The Attorney General has sent a powerful warning to schools
Suella Braverman has put schools on notice: the social transition of pupils is not a neutral act. In a keynote speech yesterday, the Attorney General described it as a “serious intervention and should only be done upon the advice of an independent medical practitioner”. Braverman added:
She had much more to say. There was clear guidance, for example, about school toilets, dormitories and sports teams. In short, sex means sex and children cannot self-identify into spaces reserved for the other sex. Schools that continued to allow “trans girls” (biologically male children) to use the girls’ facilities might — in Braverman’s words — be guilty of, “unlawful indirect discrimination against the female children”.
But most significant for me in this speech was the cautious approach to the social transition of children. Social transition had a profound impact on me — and equally significantly — those around me. It changed my relationship with the rest of society. For children and adolescents also grappling with the prospect of puberty and all that it brings, it must be monumental. Repeatedly, Braverman indicated the need for schools to take medical advice, and certainly not to act purely on the word of a child:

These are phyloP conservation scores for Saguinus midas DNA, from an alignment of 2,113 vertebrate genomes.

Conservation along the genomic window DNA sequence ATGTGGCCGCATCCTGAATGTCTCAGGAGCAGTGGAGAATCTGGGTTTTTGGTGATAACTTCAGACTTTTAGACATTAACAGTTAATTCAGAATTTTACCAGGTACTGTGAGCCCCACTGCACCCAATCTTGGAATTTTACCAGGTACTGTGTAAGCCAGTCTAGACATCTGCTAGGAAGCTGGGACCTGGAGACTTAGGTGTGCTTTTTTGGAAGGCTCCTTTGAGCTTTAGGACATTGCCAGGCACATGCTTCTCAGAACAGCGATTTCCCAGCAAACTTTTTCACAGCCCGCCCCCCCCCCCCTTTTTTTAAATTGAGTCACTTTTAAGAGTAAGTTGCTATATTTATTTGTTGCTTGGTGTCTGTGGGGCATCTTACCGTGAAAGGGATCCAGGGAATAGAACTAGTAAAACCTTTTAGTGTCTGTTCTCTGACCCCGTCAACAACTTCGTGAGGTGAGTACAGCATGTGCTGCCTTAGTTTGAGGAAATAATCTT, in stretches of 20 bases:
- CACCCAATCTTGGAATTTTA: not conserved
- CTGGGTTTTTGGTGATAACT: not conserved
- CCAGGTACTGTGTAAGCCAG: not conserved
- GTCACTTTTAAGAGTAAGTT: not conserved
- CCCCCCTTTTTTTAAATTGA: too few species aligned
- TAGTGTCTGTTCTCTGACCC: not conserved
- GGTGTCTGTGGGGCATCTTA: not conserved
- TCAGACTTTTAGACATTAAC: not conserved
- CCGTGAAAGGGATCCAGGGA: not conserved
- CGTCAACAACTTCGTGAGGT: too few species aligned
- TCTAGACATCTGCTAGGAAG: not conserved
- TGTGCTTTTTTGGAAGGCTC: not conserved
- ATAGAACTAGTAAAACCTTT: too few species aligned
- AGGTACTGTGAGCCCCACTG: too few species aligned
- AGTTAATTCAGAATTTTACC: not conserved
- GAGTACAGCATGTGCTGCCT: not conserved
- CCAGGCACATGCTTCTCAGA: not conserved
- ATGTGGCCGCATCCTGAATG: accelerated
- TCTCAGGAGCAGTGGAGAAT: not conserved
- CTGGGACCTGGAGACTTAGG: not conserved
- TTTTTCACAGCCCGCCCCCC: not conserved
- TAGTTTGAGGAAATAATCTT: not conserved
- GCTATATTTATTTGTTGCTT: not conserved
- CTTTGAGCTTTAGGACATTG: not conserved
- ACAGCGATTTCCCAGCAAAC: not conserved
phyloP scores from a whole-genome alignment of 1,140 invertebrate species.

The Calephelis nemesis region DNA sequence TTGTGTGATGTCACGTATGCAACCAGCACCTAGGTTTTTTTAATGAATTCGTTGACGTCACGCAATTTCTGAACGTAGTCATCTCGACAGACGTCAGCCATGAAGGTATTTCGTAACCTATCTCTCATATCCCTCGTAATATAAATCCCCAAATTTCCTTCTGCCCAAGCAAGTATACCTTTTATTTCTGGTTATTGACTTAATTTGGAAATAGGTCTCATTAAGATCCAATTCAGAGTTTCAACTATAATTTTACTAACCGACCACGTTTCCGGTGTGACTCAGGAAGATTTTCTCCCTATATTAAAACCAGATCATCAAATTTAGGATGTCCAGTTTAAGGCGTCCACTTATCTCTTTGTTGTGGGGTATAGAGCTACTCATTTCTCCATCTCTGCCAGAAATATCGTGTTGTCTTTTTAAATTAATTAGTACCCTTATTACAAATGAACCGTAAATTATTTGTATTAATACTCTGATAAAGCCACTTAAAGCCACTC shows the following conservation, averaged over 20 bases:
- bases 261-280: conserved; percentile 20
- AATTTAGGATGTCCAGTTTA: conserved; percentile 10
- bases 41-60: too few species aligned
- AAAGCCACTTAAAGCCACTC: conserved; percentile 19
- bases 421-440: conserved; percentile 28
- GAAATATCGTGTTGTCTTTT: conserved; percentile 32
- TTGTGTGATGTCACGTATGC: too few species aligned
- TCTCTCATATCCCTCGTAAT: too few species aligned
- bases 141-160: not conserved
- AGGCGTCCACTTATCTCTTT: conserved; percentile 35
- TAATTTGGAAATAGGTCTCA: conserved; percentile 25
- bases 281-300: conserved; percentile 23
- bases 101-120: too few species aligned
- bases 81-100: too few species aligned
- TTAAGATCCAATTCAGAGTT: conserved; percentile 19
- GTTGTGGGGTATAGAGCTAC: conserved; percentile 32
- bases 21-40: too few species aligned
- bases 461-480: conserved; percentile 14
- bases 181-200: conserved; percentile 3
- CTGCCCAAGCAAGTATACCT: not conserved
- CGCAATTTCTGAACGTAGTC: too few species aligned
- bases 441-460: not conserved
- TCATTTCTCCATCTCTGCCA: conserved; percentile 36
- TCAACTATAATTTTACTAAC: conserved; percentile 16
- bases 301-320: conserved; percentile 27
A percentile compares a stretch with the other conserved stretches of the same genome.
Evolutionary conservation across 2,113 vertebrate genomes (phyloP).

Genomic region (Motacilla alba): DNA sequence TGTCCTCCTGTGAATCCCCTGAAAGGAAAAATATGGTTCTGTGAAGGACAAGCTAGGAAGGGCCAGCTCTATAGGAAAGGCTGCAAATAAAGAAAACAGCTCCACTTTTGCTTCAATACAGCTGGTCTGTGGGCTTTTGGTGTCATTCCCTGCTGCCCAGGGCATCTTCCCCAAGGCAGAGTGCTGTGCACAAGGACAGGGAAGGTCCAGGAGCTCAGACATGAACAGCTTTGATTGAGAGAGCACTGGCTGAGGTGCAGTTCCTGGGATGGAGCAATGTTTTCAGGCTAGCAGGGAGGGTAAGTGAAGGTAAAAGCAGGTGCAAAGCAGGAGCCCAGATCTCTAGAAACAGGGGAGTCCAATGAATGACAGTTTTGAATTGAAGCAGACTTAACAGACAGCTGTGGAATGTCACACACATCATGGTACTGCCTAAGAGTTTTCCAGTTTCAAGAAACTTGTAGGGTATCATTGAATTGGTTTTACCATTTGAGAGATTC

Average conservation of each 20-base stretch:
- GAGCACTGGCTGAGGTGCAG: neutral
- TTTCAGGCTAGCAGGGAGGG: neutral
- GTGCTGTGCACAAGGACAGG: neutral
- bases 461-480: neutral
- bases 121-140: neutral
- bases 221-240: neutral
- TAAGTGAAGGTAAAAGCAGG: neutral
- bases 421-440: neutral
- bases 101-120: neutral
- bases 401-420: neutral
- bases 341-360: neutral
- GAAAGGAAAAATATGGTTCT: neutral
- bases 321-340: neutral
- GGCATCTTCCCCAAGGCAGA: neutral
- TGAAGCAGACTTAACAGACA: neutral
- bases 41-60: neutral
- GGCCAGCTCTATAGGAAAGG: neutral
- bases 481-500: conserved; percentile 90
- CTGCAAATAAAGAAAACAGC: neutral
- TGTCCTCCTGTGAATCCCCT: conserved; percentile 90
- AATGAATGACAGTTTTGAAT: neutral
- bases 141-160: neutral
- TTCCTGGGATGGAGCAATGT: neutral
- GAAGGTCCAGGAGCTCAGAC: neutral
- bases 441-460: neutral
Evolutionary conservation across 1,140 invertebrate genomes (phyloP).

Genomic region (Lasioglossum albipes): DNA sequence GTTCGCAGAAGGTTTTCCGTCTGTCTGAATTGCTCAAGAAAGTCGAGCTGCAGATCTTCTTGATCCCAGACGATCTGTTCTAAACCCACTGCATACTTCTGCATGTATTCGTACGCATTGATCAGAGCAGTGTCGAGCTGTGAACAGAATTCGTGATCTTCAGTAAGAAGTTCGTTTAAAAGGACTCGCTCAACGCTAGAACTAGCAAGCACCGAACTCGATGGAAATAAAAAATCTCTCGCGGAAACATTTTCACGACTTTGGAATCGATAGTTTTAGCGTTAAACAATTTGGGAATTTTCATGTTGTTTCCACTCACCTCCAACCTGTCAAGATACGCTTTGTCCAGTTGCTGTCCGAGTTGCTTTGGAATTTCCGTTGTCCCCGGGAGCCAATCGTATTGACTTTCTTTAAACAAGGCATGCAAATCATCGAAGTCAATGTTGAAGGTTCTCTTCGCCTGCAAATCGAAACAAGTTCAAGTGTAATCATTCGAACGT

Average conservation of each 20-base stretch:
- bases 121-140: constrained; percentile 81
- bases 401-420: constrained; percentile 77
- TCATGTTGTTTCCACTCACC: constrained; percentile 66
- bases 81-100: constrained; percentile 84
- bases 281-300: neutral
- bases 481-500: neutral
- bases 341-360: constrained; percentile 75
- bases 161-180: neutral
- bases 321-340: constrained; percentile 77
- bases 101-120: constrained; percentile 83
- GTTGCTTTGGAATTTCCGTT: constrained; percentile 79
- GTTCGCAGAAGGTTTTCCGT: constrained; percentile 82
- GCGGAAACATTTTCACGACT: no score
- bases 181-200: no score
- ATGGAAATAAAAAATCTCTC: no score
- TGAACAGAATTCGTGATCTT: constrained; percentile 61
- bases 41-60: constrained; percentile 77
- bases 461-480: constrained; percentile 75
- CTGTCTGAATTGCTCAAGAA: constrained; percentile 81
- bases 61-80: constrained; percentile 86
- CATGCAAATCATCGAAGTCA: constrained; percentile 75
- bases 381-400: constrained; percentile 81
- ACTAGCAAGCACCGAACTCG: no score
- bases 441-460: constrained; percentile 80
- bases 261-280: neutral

And to those schools who have facilitated a child’s transition without informing their parents, there was a warning:
Indeed, trans children are children and they deserve the same rights as other children. That means they should be treated with compassion, not set apart as special. They are children — some in psychological distress, others possibly not — but they are not the opposite sex.
Vitally, Braverman offered support for children (and maybe adults) who do not buy into the fantasy that people can change sex:
For too long schools have taken advice from the wrong people, or simply made it up as they went along. Sex is real, and it is a protected characteristic. Braverman could not be clearer. Schools that fail to respect that may find themselves not so much on the wrong side of history, but on the wrong side of the law.